Friday, January 06, 2006

Smart traffic signals with WiFi + GPS to prevent red light running

Running over red light at a traffic signal is one of the serious causes of side-impact collisions. Today the only way to avoid such an accident is in the hands of the driver who approaches the signal. He has to be alert. If he does run over, he puts the cross traffic in grave danger. In a typical US express way, that amounts to a 40-55 MPH collision. The method described here alerts the driver about the state of the approaching traffic light.

I'm sure this idea would've been reached independently by others. With the advancement in WiFi and GPS, the solution is pretty simple and cost effective too.

A high risk traffic signal gets a WiFi transmitter and continuously broadcasts its state. The state could convey information like which roads are getting what light, how long before the light changes and other related information. It also sends its GPS coordinates. Any car within the WiFi range (which is about 300 ft) can know the state of the signal and can alert the driver if the speed is inappropriate. Note that the station (located at the traffic signal) does not really need a GPS receiver; since it is static, its location can be hard-coded.

The approaching car using its GPS knows if a particular signal is of interest (the approaching one). Without knowing which signal is of interest, the car can get signals from lots of stations in a crowded in-city kind of location.

Once the car learns about a signal state, it can alert the driver through visual/audio alerts. The overall cost is reasonable. The cost to install a transmitter at a signal is one time cost; it does not need to scale with the traffic. Note that the car does not talk to the station -- it is a passive receiver of information. Even a car without GPS can use the system; it's just that it may get some false positive alerts. The minimum the car needs is a WiFi listener.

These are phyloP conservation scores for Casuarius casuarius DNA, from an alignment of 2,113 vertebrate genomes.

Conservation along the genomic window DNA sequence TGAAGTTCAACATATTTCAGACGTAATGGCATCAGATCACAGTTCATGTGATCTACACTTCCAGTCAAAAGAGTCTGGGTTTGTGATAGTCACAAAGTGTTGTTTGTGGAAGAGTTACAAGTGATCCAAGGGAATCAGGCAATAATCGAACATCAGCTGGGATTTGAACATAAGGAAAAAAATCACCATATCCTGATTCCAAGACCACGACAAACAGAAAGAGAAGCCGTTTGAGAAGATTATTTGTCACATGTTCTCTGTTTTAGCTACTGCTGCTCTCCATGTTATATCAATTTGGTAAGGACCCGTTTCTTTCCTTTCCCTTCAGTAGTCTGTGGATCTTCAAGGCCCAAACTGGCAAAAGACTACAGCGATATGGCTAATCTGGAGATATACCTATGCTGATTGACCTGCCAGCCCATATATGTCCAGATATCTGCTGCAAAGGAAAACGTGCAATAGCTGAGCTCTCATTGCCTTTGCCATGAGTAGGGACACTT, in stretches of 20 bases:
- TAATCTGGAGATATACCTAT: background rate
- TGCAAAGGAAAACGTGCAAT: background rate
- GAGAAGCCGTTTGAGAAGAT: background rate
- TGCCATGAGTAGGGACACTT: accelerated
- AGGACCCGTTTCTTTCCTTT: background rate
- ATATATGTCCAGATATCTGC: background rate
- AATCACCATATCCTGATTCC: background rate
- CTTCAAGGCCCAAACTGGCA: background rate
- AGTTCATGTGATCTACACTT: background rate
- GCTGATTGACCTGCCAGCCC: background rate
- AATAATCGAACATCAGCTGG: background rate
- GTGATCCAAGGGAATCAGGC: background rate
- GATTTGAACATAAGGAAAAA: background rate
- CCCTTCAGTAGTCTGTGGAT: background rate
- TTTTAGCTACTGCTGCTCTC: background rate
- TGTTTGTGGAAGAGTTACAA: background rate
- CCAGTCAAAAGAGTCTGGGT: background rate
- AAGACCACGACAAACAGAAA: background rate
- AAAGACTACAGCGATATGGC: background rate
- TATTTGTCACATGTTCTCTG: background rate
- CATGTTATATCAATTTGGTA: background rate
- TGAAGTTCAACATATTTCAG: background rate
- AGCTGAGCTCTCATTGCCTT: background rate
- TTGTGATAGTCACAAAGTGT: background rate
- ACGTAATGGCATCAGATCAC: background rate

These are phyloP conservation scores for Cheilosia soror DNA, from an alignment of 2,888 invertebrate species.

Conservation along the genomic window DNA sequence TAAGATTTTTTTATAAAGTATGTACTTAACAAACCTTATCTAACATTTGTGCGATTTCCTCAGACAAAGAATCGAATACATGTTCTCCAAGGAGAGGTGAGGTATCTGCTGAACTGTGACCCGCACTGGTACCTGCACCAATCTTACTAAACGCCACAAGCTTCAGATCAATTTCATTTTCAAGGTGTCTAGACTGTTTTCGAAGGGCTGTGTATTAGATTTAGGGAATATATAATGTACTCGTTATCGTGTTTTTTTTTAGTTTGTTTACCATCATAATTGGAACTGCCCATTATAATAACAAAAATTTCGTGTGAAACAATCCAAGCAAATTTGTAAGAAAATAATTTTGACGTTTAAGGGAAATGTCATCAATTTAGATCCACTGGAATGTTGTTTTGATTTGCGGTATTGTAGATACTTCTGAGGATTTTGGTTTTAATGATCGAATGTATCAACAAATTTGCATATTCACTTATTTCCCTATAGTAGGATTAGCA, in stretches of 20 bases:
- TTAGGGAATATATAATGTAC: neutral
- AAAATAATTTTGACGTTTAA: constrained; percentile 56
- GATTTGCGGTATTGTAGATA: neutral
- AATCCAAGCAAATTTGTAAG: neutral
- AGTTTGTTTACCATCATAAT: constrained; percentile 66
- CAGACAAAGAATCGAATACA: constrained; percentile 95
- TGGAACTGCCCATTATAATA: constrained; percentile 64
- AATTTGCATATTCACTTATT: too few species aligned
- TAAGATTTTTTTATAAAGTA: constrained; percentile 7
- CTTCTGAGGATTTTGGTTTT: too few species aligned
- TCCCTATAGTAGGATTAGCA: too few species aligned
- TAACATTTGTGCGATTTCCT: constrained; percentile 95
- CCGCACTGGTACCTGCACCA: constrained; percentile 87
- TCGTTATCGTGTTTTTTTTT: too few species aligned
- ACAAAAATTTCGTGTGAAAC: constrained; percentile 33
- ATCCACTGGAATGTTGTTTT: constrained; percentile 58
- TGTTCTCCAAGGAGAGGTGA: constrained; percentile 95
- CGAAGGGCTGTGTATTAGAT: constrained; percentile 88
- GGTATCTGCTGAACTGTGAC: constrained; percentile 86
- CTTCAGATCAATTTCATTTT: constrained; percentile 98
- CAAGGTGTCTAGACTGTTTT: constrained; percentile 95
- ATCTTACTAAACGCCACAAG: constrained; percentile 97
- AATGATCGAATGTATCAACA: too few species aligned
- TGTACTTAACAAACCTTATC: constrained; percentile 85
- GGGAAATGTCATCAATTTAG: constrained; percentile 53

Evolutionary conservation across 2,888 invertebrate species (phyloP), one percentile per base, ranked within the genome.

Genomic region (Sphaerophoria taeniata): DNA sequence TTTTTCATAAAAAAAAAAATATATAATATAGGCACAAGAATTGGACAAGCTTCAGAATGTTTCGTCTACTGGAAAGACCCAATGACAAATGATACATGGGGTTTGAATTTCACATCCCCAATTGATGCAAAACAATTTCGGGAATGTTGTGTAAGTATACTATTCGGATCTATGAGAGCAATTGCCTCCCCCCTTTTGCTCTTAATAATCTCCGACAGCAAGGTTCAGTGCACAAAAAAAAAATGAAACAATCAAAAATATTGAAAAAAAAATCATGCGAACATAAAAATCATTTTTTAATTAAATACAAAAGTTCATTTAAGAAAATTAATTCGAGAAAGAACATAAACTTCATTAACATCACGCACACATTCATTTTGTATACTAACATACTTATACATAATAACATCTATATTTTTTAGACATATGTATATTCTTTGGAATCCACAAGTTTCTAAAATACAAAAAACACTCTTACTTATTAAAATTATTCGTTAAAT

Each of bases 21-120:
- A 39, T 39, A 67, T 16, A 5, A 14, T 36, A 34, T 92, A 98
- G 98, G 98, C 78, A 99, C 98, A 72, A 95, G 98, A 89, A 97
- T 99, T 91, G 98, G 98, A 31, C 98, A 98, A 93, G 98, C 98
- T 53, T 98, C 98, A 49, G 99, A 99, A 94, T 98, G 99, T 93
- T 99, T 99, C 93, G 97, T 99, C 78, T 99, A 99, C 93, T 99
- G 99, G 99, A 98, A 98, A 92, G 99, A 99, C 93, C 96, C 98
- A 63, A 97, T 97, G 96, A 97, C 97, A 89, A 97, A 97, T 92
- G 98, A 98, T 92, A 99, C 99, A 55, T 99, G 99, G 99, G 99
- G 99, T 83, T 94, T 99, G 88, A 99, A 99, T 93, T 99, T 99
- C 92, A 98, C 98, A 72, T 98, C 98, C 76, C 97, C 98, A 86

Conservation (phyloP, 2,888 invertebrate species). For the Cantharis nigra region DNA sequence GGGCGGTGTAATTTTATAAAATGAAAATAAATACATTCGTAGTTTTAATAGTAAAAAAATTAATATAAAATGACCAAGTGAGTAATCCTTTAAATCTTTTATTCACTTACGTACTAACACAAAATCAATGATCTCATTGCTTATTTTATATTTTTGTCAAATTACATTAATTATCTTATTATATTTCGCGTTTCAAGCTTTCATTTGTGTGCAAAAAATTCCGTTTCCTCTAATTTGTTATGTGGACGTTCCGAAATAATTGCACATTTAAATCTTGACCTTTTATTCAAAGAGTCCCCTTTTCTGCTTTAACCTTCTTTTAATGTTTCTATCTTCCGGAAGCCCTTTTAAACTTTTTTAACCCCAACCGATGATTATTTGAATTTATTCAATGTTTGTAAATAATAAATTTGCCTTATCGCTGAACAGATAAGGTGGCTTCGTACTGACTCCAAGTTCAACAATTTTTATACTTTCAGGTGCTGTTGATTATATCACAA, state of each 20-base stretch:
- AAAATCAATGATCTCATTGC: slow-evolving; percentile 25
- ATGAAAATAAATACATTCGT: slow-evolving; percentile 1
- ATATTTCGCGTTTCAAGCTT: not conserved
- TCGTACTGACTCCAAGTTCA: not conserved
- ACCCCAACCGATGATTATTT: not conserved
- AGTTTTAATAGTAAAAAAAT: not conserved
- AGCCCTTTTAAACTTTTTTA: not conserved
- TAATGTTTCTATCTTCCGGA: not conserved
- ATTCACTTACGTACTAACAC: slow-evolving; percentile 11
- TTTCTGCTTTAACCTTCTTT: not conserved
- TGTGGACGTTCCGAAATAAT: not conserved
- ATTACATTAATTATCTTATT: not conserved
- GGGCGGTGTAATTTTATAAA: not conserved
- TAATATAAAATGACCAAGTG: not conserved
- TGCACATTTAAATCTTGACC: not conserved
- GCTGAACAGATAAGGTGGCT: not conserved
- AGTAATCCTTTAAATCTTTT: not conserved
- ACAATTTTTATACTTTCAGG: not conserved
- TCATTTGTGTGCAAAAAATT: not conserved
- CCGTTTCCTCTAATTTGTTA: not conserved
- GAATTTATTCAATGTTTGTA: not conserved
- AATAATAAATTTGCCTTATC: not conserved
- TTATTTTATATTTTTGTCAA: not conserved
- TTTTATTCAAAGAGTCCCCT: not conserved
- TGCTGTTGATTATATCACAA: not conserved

A more futuristic version can enable the station to update its state in real-time to a central server. The car could talk to the server in real-time (using some other network connectivity, say the Internet) to get the signal state data using its current GPS coordinates (this eliminates the Wi-Fi).


At 9:53 PM, Blogger GPS Systems said...

Hi, Thanks for your interesting blog. Keep up the great work! I also have a site & blog about car gps, please feel free to visit.

At 12:00 PM, Blogger Karthik Gurusamy said...

gps systems,
That's a very comprehensive gps collection you have there. I'm going to read thru' some of the articles there. I'm wondering how small these devices can get.. like their power requirement.. I have some idea of their working ..listening to time signals sent by satellites and do triangulation. So that implies there is not much work happening at the gps wondering why they can't be too small. Any case I need to read up a little more on it.



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